World’s Most Expensive Chocolate Is Inspired By Vivien Leigh, Marilyn Monroe And Audrey Hepburn

Gorgeous women, dazzling yellow metal and the delectable, sinful treat come together to give shape to the most expensive chocolates in the world. Inspired by the world’s biggest movie stars, Vivien Leigh, Marilyn Monroe and Audrey Hepburn [Read more…]

What Makes Jamón Ibérico The Best Ham? Let’s Go To Spain And Find Out!

Famed French chef Albert Roux once told me that he only cooked chickens that looked happy, as they made the tastiest meat. Here in Andalusia, Spain, located an hour northwest of Seville, I’m looking at a group of black pigs that certainly appear as though they’re having a good time. [Read more…]

What Is Raw, Unfiltered Honey?

Ever stare at a shelf of honey and genuinely not know which ones to buy? Does a recipe call for buckwheat, wildflower or possibly even raw unfiltered honey, making you look sadly with ignorance at your half-full plastic squeezy bear? [Read more…]

What Is Nougat Made Of?

You know it’s in your candy bar, and you know you’re not mad at it, but if someone asked you what exactly the nougat in your Snickers was made of, would you know the answer? [Read more…]

What is Broccoli Rabe? (And How Should You Cook It?)


Also known as rapini, broccoli rabe is not just the scraggly outcroppings of a broccoli plant or baby broccoli, like you might think. In fact, the leafy, cruciferous vegetable is closely related to the turnip. The deliciously bitter stems, leaves and nutty, broccoli-esque buds are all edible and commonly used in Italian cooking—you’ve probably seen it paired with pork and Provolone on Philadelphia’s other famous sandwich.

Don’t be daunted by the vegetable’s wild and unruly appearance; broccoli rabe is easy to cook. It’s great simply blanched and sautéed in olive oil, roasted until crisp or even pureed into a piquant pesto.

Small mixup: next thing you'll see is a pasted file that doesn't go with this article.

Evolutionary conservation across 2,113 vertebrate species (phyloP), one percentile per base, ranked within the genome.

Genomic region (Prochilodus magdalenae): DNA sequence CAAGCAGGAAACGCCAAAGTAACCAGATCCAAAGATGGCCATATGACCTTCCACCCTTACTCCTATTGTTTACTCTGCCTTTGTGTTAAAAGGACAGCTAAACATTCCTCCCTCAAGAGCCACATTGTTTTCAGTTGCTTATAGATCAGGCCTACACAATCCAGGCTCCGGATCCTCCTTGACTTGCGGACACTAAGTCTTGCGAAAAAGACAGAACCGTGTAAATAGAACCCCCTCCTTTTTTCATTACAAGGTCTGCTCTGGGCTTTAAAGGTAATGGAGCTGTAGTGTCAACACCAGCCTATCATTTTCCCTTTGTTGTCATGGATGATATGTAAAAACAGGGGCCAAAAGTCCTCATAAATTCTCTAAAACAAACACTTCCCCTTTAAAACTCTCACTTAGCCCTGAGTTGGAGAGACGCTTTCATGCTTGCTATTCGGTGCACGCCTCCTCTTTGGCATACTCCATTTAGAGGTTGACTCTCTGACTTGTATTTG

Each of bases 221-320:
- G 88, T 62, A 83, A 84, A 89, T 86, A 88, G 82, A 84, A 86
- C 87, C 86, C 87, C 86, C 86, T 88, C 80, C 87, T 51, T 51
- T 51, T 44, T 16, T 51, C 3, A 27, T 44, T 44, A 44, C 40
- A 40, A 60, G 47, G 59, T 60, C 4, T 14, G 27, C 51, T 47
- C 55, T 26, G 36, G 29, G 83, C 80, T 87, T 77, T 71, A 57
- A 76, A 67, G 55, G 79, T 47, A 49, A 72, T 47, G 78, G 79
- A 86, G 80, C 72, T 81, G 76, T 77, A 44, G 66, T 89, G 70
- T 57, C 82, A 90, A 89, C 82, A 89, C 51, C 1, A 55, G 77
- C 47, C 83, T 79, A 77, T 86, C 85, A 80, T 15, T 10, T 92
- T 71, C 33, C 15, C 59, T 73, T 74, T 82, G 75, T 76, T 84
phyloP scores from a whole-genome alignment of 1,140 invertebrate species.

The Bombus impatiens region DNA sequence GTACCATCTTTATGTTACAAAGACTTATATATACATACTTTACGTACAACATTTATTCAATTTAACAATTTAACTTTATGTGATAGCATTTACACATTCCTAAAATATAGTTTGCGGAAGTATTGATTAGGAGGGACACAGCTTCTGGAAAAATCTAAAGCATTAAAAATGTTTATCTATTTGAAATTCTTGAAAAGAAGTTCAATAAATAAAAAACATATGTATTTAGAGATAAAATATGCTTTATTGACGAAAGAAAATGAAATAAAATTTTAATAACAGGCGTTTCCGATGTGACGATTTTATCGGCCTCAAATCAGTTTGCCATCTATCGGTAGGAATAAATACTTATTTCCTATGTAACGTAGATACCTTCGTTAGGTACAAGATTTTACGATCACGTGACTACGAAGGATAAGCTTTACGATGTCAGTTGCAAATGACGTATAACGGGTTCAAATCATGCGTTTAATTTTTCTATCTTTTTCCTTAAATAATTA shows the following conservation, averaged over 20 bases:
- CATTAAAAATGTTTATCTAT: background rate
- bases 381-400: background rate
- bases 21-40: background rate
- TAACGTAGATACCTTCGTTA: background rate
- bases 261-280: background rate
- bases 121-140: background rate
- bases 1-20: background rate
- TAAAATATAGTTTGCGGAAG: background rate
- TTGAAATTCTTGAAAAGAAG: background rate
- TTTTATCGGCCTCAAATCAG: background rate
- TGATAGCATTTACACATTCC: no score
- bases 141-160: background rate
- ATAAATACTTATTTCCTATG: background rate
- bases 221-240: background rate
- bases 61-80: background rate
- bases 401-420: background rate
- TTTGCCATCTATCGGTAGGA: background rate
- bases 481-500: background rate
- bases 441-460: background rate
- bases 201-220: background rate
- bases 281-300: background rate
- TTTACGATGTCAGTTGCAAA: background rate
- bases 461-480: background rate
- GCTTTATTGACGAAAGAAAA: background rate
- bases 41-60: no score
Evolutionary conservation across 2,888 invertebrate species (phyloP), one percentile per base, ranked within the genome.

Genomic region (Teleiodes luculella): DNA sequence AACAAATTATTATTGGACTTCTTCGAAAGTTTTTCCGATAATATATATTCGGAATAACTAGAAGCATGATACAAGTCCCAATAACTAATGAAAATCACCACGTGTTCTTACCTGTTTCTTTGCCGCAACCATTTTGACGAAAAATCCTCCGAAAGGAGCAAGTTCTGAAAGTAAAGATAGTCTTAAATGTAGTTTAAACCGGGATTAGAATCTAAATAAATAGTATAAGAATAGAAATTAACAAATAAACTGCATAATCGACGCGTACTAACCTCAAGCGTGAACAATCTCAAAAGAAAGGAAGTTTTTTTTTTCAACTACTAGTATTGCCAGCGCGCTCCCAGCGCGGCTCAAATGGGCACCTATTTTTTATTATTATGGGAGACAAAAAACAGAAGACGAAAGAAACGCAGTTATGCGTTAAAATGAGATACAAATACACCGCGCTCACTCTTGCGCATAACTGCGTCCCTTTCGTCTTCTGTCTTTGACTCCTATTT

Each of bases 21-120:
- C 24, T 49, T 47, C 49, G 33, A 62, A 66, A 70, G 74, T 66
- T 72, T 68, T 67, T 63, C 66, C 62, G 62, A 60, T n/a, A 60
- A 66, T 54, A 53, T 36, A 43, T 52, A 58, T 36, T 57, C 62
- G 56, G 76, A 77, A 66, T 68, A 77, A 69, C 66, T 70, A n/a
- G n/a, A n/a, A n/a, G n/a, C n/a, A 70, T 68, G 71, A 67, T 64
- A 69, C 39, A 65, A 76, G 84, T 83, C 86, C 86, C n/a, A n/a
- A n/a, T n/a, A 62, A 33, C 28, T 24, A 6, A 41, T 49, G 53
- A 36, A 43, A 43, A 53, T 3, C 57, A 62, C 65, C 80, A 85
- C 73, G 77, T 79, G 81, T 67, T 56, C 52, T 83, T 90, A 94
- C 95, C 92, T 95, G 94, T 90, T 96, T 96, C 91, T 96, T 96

What is Broccoli Rabe

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Seeded Honey: The Pantry Staple We’re Eating with a Spoon

Somewhere between hoovering a brisket banh mi, people-watching, and wiping chocolate chunk cookie crumbs off of our clothes, we fell in love with the most unassuming jar perched on a wall shelf at hip Venice hot spot Gjusta. The label read “Seeded Honey,” but we knew what that really meant: Buy me, break the seal, and spread me on toast or come ready with a big spoon.

We cracked open the jar a couple of hours later after a proper Ploughman’s platter had been assembled. The honey—a grainy, viscous paste you can chew—is made from soaking nuts and seeds in dark buckwheat honey, for as little or as long as you want. It has the sweetness you’d expect from honey, and unexpected crunch and dimension from the poppy seeds, sesame seeds, and walnuts suspended in the jar. Chef Travis Lett (of Gjusta and Gjelina) first got the idea while traveling through Turkey, where combining abundant seeds and nuts with dark honey is as logical and natural a combination as Gigi and Zayn, or peanut butter and jelly.

Both the seeded honey and the walnut honey are made in-house at Gjusta in Los Angeles, our number two Best New Restaurant of 2015 that occupies basically every position on the spectrum from juice bar and coffee shop to bakery, deli, market, and restaurant. But it’d take less than five minutes to make it at home. To make the Seeded Honey at Gjusta, they use local California buckwheat honey or avocado honey (made by bees from the nectar of the avocado blossom), and throw in a combination of flax, sesame, hemp, poppy, and sesame seeds, according to manager Cami Wong. The Walnut Honey involves…yep, just putting walnuts in honey and eating the combination together when you please.

We’d recommend spooning it over oatmeal or yogurt, serving alongside a heaping cheese plate, or spreading it on toast. Just make room in your pantry for it: It’s the easiest DIY project you’ll do all year.

Seeded Honey

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Watercress and Ricotta Torte

Packed with grassy, spicy watercress and plenty of cheese, this frittata-like tart from Frédéric Morin works wonders at brunch, served alongside a bowl of soup. [Read more…]

What Are Chia Seeds?

Tiny, powerful and worth getting to know better

Good things come in small packages, right? [Read more…]

The Easiest Way to Serve Cheese at a Dinner Party

When a cheese plate is too complicated, it’s time to grab a bowl.

Look, I’m not going to sit here and tell you that putting together a cheese plate is hard. It’s not. It’s easy. We’ve discussed this. [Read more…]

Spirited Cooking: Bourbon Balls

From frosty Mint Juleps in the summer to warming drams in the winter, we love drinking bourbon year-round.
But this month, we go out of our way to enjoy the complex spirit, since September is National Bourbon Heritage Month. [Read more…]